Shandong, China-based Qibot Robot Company has achieved a groundbreaking feat by creating the world’s fastest boxer bot. This single-handed robot stands over six feet (1.9 m) tall, boasting an impressive response delay time of just 12 milliseconds, making it a remarkable achievement in the robotics world, as reported by the South China Morning Post.

While robots have been designed to replace humans in mundane tasks, they are also proving to be effective alternatives in facing violence. With militaries worldwide increasingly utilizing drones to protect human lives in dangerous zones, robot wars have become a familiar concept for many.

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ANDI: The Human-Body-Mimicking Robot Aiding Research on Extreme Heat Adaptation

The scorching summer heatwaves across the globe have led to record-breaking temperatures in various regions, emphasizing the urgency of climate change mitigation. While efforts to combat climate change hold promise, we must also adapt to the current extreme heat conditions. In this endeavor, a revolutionary robot named ANDI is stepping forward to assist us, particularly in understanding how our bodies respond to extreme heat and finding ways to live more comfortably and safely in hot climates.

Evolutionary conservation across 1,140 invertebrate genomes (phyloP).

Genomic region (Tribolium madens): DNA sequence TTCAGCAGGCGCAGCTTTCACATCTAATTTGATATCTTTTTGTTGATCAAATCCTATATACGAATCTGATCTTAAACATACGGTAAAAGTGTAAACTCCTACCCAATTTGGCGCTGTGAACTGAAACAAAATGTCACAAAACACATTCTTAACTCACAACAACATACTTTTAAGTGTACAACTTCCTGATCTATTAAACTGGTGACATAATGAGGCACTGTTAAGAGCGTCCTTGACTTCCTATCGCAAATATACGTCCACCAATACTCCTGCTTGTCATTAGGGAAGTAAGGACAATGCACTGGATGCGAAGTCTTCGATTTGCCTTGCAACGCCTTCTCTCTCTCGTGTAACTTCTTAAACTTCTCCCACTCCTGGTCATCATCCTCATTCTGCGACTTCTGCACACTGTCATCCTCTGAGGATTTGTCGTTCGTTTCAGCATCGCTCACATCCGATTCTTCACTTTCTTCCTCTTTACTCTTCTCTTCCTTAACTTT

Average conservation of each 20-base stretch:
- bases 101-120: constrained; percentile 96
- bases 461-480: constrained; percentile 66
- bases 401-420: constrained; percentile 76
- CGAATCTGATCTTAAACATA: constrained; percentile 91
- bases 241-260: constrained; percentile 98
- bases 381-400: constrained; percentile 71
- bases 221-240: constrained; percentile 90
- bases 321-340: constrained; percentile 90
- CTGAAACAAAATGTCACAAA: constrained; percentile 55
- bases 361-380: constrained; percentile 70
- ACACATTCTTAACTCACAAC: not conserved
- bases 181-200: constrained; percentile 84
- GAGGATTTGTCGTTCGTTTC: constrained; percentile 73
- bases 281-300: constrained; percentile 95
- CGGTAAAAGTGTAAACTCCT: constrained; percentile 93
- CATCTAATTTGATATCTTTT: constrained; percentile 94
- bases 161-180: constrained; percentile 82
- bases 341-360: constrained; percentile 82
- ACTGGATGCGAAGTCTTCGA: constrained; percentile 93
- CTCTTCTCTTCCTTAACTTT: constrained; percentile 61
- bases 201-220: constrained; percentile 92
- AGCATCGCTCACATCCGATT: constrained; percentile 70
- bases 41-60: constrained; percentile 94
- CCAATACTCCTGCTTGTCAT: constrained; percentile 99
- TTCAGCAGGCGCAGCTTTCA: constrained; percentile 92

ANDI, akin to department store mannequins, possesses an extraordinary ability to walk, breathe, and even sweat. Developed by Thermetrics and initially used by clothing companies to test athletic wear, researchers at Arizona State University (ASU) are now leveraging ANDI’s capabilities to investigate human body responses to extreme heat. Since it is unsafe to subject humans to dangerous heat situations for research purposes, ANDI serves as an invaluable tool in understanding heat-related health issues and potential remedies.